Based on these assumptions, our calculations are as follows:-
Potential Gross Income $392000
– Vacancy & Credit Loss 5%
= Effective Gross Income $372,400
– Operating Expenses -$140,000
= Net Operating Income $232,400
Now, you must also evaluate other similar projects that already exist in the area and are newly constructed. Let us assume that they are trading at a market cap rate of 6.5% and get ahead with our calculation.
Since the expected stabilized NOI is $232,400 and the total project cost is approximately $3,900,000, the unleveled yield on cost is 232,400/3,900,000, i.e. 5.9%. But, why is it said to be unleveled? Well, since we do not consider any commercial real estate debt financing, it is considered to be the unleveled yield on cost.
It is clear that the calculated yield on cost is lower than the latest market-based cap rate of similar projects.
This means that investing in a similar yet already existing building in the same market can yield you a 6% return which is higher than the calculated 5.9%. So, it is better not to bear any headache or developmental risk for a lower return rate.
Value Add Example of Yield on Cost Calculation
In this section, we will take an example where we need to evaluate a small multifamily property that you’re planning to acquire.
Let us suppose that the acquisition cost of the property is about $2,500,000 and you’re planning to vacate all tenants after. Your plan is to renovate the property with a total construction budget of $750,000.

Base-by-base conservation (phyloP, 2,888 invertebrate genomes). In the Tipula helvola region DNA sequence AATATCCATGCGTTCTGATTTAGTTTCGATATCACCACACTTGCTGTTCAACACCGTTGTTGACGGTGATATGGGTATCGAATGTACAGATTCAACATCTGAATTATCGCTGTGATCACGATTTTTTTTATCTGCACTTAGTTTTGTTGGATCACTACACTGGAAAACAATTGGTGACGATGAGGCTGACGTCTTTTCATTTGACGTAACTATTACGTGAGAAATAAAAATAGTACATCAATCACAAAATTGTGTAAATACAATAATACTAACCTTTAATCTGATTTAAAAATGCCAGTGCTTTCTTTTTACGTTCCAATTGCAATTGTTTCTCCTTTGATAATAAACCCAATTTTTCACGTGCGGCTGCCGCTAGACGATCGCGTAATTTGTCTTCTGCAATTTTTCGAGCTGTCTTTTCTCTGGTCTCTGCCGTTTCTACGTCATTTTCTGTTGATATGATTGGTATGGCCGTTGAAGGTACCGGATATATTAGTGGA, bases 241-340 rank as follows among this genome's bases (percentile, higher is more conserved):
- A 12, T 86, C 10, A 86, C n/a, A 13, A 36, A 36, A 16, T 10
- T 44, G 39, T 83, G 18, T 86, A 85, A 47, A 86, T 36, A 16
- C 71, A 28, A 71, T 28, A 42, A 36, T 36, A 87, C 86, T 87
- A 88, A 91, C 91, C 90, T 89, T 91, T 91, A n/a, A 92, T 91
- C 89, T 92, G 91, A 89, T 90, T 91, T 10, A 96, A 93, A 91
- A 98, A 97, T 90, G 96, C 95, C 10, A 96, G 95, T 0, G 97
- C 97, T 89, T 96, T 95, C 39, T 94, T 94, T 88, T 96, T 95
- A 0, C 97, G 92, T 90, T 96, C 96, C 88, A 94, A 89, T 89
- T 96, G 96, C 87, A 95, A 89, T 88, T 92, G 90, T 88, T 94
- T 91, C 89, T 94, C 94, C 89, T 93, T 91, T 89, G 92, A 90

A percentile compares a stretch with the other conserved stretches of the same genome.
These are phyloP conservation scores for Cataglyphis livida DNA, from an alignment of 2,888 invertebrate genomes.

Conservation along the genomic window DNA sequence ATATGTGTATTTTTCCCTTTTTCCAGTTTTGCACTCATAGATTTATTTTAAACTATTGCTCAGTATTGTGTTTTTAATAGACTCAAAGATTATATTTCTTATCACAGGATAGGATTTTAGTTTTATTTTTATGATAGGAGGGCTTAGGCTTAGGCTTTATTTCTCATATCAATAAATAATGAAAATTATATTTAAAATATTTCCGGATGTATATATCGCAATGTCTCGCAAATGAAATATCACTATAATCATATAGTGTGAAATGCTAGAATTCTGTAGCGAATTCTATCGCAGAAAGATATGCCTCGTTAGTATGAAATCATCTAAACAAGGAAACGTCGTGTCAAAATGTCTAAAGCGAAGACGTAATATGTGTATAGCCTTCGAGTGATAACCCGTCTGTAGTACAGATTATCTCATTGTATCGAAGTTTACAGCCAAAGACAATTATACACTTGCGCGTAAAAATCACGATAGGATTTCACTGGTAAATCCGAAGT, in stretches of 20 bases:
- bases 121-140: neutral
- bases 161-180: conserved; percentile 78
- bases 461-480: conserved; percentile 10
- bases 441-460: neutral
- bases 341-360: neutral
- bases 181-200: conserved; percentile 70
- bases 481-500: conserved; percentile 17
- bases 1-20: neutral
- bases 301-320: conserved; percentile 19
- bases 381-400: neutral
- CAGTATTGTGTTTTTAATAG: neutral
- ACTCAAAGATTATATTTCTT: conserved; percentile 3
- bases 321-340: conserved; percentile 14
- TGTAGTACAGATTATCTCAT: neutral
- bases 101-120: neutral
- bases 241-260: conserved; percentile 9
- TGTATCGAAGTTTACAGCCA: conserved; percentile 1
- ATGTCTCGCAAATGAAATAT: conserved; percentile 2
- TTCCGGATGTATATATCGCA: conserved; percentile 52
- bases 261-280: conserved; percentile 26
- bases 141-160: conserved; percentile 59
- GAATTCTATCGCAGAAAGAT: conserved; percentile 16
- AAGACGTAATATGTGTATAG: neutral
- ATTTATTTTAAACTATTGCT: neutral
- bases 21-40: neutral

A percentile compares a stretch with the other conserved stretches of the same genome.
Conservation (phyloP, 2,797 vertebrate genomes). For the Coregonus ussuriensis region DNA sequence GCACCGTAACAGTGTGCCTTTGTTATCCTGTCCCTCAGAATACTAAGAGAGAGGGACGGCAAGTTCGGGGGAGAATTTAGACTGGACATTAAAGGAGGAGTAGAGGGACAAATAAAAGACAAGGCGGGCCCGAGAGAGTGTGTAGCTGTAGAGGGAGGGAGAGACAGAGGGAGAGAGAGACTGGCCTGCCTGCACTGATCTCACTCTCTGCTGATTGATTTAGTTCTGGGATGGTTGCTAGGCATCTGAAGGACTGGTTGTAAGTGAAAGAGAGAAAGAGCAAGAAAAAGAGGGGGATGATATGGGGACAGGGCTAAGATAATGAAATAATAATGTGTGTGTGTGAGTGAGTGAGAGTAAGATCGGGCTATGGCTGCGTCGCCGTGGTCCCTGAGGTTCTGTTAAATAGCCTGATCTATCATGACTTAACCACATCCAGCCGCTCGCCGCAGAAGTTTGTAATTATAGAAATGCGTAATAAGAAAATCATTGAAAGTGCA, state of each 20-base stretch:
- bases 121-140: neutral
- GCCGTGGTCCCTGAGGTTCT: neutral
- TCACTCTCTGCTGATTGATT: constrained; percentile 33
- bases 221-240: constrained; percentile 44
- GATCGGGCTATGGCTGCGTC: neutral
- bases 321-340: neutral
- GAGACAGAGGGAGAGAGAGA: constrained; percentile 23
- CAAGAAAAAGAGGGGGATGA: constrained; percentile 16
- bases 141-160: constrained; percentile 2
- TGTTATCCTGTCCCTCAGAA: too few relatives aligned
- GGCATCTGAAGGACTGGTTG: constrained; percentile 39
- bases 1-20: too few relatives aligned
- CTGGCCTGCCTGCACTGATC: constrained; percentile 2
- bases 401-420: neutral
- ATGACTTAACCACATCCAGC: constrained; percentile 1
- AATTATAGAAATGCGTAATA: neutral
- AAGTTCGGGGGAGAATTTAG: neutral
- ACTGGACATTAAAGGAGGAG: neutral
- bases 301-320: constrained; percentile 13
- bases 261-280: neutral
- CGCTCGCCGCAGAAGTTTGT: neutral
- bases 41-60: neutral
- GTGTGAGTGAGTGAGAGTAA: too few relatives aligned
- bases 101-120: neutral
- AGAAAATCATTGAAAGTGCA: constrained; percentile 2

Then, you want to lease these property units at higher rents due to the added value and also plan to boost their operational efficiency.
According to your calculations, the renovations will increase the property’s stabilized net operating income to $312,500. You also find out that similar renovated apartments in the area have a selling rate of 8% market cap rate.
Let’s calculate whether your project of acquiring and remodeling this property makes sense or not. So, the yield on cost once the renovations are done is calculated as follows:-
This clearly shows that the return is 1.6% higher than the cap rate of 8% of similar renovated projects which means that it is profitable. But, another question you must ask yourself is whether the 1.6% higher return rate justifies the burden and risk of project acquisition and renovation you need to take to take the project to its completion.
The answer to this is highly subjective and you must focus on getting an answer before you decide to invest in the project.
However, there is a method that can help you make a concrete decision in no time – convert the 1.6% spread to a profit margin percentage and then calculate the total dollar profit amount.
To do so, we take the 9.6% return, divide it by the market cap of 8%, and subtract 1 from the total value. So, (9.6/8)-1 gives 20%, which means that you can expect a profit margin of 20%. When we multiply this profit margin by the total cost of $3,250,000, the total expected profit comes to about $650,000
This value is the approximate return that you would make after you sell the building after completing the project and stabilizing it.
Yield on Cost for Specific Value-Add Projects
A simple and easy way to calculate the yield on cost for specific renovation projects is to take into account the additional income generated after the project’s renovation and divide it by the renovation cost incurred.